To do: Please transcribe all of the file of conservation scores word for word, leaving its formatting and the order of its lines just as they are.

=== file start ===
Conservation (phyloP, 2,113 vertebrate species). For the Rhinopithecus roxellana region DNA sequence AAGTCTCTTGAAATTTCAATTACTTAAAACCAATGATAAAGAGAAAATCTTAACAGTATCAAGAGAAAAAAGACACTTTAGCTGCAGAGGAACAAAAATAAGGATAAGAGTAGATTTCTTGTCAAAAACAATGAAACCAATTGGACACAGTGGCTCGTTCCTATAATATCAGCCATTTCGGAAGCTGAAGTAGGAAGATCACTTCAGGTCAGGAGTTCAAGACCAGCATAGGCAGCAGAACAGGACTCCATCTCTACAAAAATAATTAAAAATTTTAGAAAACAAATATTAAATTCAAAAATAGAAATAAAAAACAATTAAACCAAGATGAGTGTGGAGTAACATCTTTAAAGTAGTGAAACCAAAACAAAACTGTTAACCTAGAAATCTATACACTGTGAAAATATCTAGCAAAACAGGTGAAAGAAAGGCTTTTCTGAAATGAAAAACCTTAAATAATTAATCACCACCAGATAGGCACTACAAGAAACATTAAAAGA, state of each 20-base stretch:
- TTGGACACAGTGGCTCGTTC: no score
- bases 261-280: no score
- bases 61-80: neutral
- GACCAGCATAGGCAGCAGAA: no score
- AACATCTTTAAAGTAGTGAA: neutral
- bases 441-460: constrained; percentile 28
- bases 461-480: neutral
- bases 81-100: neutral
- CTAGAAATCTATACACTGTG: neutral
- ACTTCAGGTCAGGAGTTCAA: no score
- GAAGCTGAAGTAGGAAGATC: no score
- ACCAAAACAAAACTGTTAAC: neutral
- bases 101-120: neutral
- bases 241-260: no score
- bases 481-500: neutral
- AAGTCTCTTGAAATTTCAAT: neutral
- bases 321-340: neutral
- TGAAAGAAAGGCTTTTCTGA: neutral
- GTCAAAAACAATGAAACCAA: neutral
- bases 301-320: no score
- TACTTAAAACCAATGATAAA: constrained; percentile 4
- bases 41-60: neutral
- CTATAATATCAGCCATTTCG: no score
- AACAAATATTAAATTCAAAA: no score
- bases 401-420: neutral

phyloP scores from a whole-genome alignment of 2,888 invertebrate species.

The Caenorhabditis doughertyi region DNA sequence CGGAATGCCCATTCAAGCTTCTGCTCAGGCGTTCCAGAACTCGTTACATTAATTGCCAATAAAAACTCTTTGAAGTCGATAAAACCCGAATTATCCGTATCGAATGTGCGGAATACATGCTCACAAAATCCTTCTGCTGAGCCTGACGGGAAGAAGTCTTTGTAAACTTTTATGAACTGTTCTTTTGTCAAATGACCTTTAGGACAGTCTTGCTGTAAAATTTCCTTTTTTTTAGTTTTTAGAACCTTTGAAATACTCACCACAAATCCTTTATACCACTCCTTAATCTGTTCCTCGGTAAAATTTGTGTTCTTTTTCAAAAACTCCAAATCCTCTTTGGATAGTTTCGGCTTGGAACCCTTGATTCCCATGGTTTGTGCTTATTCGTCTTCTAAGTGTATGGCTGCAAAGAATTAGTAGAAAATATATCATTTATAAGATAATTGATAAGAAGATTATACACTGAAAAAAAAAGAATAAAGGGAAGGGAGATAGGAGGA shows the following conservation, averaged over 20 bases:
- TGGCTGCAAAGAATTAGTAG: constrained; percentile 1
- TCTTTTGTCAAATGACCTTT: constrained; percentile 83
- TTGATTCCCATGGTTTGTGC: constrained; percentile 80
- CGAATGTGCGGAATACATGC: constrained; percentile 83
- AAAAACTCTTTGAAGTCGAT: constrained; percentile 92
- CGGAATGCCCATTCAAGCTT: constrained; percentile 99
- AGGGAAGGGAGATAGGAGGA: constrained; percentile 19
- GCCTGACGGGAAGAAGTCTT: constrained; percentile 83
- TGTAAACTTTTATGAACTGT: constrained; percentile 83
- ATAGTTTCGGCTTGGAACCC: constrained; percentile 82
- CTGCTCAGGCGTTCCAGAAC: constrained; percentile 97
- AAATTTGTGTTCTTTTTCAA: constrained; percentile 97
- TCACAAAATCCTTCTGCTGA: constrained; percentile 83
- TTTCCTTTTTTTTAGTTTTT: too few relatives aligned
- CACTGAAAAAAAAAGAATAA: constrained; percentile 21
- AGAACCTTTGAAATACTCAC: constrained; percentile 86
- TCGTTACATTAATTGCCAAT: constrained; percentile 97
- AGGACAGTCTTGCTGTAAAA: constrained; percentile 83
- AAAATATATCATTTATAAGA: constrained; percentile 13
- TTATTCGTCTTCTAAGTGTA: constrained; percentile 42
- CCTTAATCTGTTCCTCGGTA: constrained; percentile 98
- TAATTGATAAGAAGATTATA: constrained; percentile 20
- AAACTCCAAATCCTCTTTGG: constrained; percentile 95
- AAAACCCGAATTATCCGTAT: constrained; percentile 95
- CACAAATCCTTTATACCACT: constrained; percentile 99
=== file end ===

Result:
Conservation (phyloP, 2,113 vertebrate species). For the Rhinopithecus roxellana region DNA sequence AAGTCTCTTGAAATTTCAATTACTTAAAACCAATGATAAAGAGAAAATCTTAACAGTATCAAGAGAAAAAAGACACTTTAGCTGCAGAGGAACAAAAATAAGGATAAGAGTAGATTTCTTGTCAAAAACAATGAAACCAATTGGACACAGTGGCTCGTTCCTATAATATCAGCCATTTCGGAAGCTGAAGTAGGAAGATCACTTCAGGTCAGGAGTTCAAGACCAGCATAGGCAGCAGAACAGGACTCCATCTCTACAAAAATAATTAAAAATTTTAGAAAACAAATATTAAATTCAAAAATAGAAATAAAAAACAATTAAACCAAGATGAGTGTGGAGTAACATCTTTAAAGTAGTGAAACCAAAACAAAACTGTTAACCTAGAAATCTATACACTGTGAAAATATCTAGCAAAACAGGTGAAAGAAAGGCTTTTCTGAAATGAAAAACCTTAAATAATTAATCACCACCAGATAGGCACTACAAGAAACATTAAAAGA, state of each 20-base stretch:
- TTGGACACAGTGGCTCGTTC: no score
- bases 261-280: no score
- bases 61-80: neutral
- GACCAGCATAGGCAGCAGAA: no score
- AACATCTTTAAAGTAGTGAA: neutral
- bases 441-460: constrained; percentile 28
- bases 461-480: neutral
- bases 81-100: neutral
- CTAGAAATCTATACACTGTG: neutral
- ACTTCAGGTCAGGAGTTCAA: no score
- GAAGCTGAAGTAGGAAGATC: no score
- ACCAAAACAAAACTGTTAAC: neutral
- bases 101-120: neutral
- bases 241-260: no score
- bases 481-500: neutral
- AAGTCTCTTGAAATTTCAAT: neutral
- bases 321-340: neutral
- TGAAAGAAAGGCTTTTCTGA: neutral
- GTCAAAAACAATGAAACCAA: neutral
- bases 301-320: no score
- TACTTAAAACCAATGATAAA: constrained; percentile 4
- bases 41-60: neutral
- CTATAATATCAGCCATTTCG: no score
- AACAAATATTAAATTCAAAA: no score
- bases 401-420: neutral

phyloP scores from a whole-genome alignment of 2,888 invertebrate species.

The Caenorhabditis doughertyi region DNA sequence CGGAATGCCCATTCAAGCTTCTGCTCAGGCGTTCCAGAACTCGTTACATTAATTGCCAATAAAAACTCTTTGAAGTCGATAAAACCCGAATTATCCGTATCGAATGTGCGGAATACATGCTCACAAAATCCTTCTGCTGAGCCTGACGGGAAGAAGTCTTTGTAAACTTTTATGAACTGTTCTTTTGTCAAATGACCTTTAGGACAGTCTTGCTGTAAAATTTCCTTTTTTTTAGTTTTTAGAACCTTTGAAATACTCACCACAAATCCTTTATACCACTCCTTAATCTGTTCCTCGGTAAAATTTGTGTTCTTTTTCAAAAACTCCAAATCCTCTTTGGATAGTTTCGGCTTGGAACCCTTGATTCCCATGGTTTGTGCTTATTCGTCTTCTAAGTGTATGGCTGCAAAGAATTAGTAGAAAATATATCATTTATAAGATAATTGATAAGAAGATTATACACTGAAAAAAAAAGAATAAAGGGAAGGGAGATAGGAGGA shows the following conservation, averaged over 20 bases:
- TGGCTGCAAAGAATTAGTAG: constrained; percentile 1
- TCTTTTGTCAAATGACCTTT: constrained; percentile 83
- TTGATTCCCATGGTTTGTGC: constrained; percentile 80
- CGAATGTGCGGAATACATGC: constrained; percentile 83
- AAAAACTCTTTGAAGTCGAT: constrained; percentile 92
- CGGAATGCCCATTCAAGCTT: constrained; percentile 99
- AGGGAAGGGAGATAGGAGGA: constrained; percentile 19
- GCCTGACGGGAAGAAGTCTT: constrained; percentile 83
- TGTAAACTTTTATGAACTGT: constrained; percentile 83
- ATAGTTTCGGCTTGGAACCC: constrained; percentile 82
- CTGCTCAGGCGTTCCAGAAC: constrained; percentile 97
- AAATTTGTGTTCTTTTTCAA: constrained; percentile 97
- TCACAAAATCCTTCTGCTGA: constrained; percentile 83
- TTTCCTTTTTTTTAGTTTTT: too few relatives aligned
- CACTGAAAAAAAAAGAATAA: constrained; percentile 21
- AGAACCTTTGAAATACTCAC: constrained; percentile 86
- TCGTTACATTAATTGCCAAT: constrained; percentile 97
- AGGACAGTCTTGCTGTAAAA: constrained; percentile 83
- AAAATATATCATTTATAAGA: constrained; percentile 13
- TTATTCGTCTTCTAAGTGTA: constrained; percentile 42
- CCTTAATCTGTTCCTCGGTA: constrained; percentile 98
- TAATTGATAAGAAGATTATA: constrained; percentile 20
- AAACTCCAAATCCTCTTTGG: constrained; percentile 95
- AAAACCCGAATTATCCGTAT: constrained; percentile 95
- CACAAATCCTTTATACCACT: constrained; percentile 99